The efficacy of thyroid surgery for compressive symptoms from smaller thyroid nodules is less well defined. A more recent study, and the only series to compare thyroid volume and compressive symptoms, analyzed 333 consecutive patients who underwent thyroidectomy (for all indications). The study found that as many as 52% of patients experienced some form of compressive symptoms preoperatively when adequately questioned during initial interview (5). The most common compressive symptom was dysphagia, found in 39% (131 patients), followed by dyspnea in 25% (83 patients), and globus found in 10% (32 patients). On average, patients with compressive symptoms were found to have a larger thyroid gland compared to asymptomatic patients (75.5 vs. 37.1 mL) (5). The authors, however, did not examine whether nodule size or volume correlated with compressive symptoms.
In our study, compressive symptoms were present preoperatively in 51.5% of our patients. The most common symptom was dysphagia, occurring in 80% of patients, followed by globus (69%), choking (49%), and dyspnea (32%). Patients with compressive symptoms were more likely to have larger thyroid lobes [6.2 cm (95% CI: 5.7-6.7) vs. 4.9 cm (95% CI: 4.6-5.2), P<0.001] and larger thyroid nodules [3.8 cm (95% CI: 3.3-4.3) vs. 2.2 cm (95% CI: 1.9-2.6), P<0.0001)].
In the study by Banks et al., 92% of patients with compressive symptoms who underwent thyroidectomy had improvement in their symptoms, however, 8% had persistent compressive symptoms (5). Interestingly, the average volume of thyroid gland removed in those patients whose compressive symptoms improved compared to those whose symptoms did not improve was statistically the same. In their series, the presence of anaplastic thyroid carcinoma, a history of subglottic stenosis, and the development of a postoperative hematoma was associated with the persistence of postoperative compressive symptoms (5).
In our study, 93% of patients experienced resolution of symptoms postoperatively. When excluding patients with thyroid nodules <1.5 cm, 97% of patients experienced resolution of symptoms postoperatively. Of three patients with compressive symptoms with a negative barium swallow and dysphagia workup, and with a thyroid nodule <1.5 cm, only two of three experienced resolution of compressive symptoms.
We chose visible thyromegaly as a physical exam finding to provide gross assessment of thyroid bulk despite its limitations, as this was an easily obtained finding, and because the World Health Organization and the International Council for the Control of Iodine Deficiency Disorders has already proposed a grading system for endemic goiter (10). In addition, there is published data mostly from the endemic goiter literature that shows good correlation between “visible goiter” physical examination findings with compressive symptoms (11). Banks et al. also investigated whether “marked thyroid enlargement” predicted compressive symptoms. The authors defined “marked thyroid enlargement” as a thyroid volume >40 mL for a lobe or >80 mL for bilateral lobes (5). They found that 31% of patients with compressive symptoms had marked thyromegaly compared to only 17% of patients without compressive symptoms (5). In our study, we instead chose to distinguish “visible thyromegaly” from “palpable thyromegaly” based on a physical examination findings rather than a calculated sonographic measurement. We found that visible thyromegaly was present in 65.2% of symptomatic patients and in only 15.4% of asymptomatic patients (P<0.0001).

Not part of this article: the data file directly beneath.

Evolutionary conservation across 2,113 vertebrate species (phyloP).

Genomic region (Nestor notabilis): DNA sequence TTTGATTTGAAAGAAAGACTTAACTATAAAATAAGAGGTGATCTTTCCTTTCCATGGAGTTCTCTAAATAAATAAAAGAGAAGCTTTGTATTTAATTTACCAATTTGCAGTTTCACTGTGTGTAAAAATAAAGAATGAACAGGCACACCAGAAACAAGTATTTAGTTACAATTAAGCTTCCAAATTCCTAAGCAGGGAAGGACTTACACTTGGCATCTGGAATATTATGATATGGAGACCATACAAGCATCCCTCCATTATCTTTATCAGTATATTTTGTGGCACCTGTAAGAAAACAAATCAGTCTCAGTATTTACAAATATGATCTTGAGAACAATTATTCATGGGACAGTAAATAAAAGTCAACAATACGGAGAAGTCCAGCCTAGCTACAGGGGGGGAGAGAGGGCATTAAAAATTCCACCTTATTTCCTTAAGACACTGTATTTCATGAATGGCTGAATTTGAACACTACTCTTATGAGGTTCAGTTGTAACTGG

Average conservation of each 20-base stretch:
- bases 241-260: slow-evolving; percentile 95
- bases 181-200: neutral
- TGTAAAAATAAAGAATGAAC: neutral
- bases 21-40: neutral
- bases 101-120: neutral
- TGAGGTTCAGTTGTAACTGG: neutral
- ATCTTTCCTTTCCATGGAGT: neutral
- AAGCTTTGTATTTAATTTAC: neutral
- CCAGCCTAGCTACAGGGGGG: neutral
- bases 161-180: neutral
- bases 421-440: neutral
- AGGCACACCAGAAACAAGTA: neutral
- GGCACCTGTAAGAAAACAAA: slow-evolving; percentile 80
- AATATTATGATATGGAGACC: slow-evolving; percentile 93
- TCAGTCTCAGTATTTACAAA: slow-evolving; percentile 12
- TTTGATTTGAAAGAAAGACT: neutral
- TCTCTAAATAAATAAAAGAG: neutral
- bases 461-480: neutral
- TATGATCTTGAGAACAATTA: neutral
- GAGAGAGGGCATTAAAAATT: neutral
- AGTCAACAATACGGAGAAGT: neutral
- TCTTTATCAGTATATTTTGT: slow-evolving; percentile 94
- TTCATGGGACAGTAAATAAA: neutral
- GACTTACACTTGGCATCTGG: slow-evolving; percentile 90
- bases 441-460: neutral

Banks et al. demonstrated that compressive symptoms occurred most frequently in patients with lymphocytic thyroiditis (72%) and anaplastic thyroid carcinoma (71%), followed by multinodular goiter (60%). Only 20% of patients with papillary thyroid carcinoma experienced compressive symptoms (5). Unfortunately, their study did not control for nodule size. Therefore, it is unclear whether patients with papillary thyroid carcinoma experienced less compressive symptoms than those with multinodular goiter, for example, because of the malignant nature of the nodule or because of a probable smaller nodule size. In our series, we found that 71% of symptomatic patients had multinodular goiter while 16% has papillary thyroid carcinoma, and only 12% had thyroiditis. In our analysis, only multinodular goiter was associated with more compressive symptoms.
We also investigated whether nodules on the left were more likely to cause compressive symptoms, especially dysphagia. We hypothesized that as the cervical esophagus normally lies in the left neck (posterolaterally to the left thyroid lobe), left sided thyroid nodules might be more likely to cause dysphagia. However, there was no difference in compressive symptoms of right vs. left sided thyroid nodules.
We acknowledge several limitations of this study. First, as a retrospective study, the design introduces selection bias and limits the ability to determine whether the relationship between nodule size and compressive symptoms is causal or predictive. In addition, patient factors such as ethnicity, height or body habitus, potentially contributing to the presence of compressive symptoms, were not assessed. Next, while our study was adequately powered to demonstrate significant improvement in compressive symptoms in patients with thyroid nodules >1.5 cm, our study does have a relatively small cohort of patients. Further, we did not evaluate whether thyroid nodules were calcified or not (ostensibly, calcified thyroid nodules might cause more compressive symptoms), nor did we qualify whether the thyroid nodules were in an anterior or posterior location (ostensibly, posterior left sided thyroid nodules might be more likely to cause dysphagia compared to anterior left sided thyroid nodules). Much of this information was not readily available from the sonography reports.
Nodule size and lobe size directly correlate with compressive symptoms. Of patients with compressive symptoms and a thyroid nodule >1.5 cm, 97% will experience improvement in symptoms postoperatively.
Disclosure: The authors declare no conflict of interest.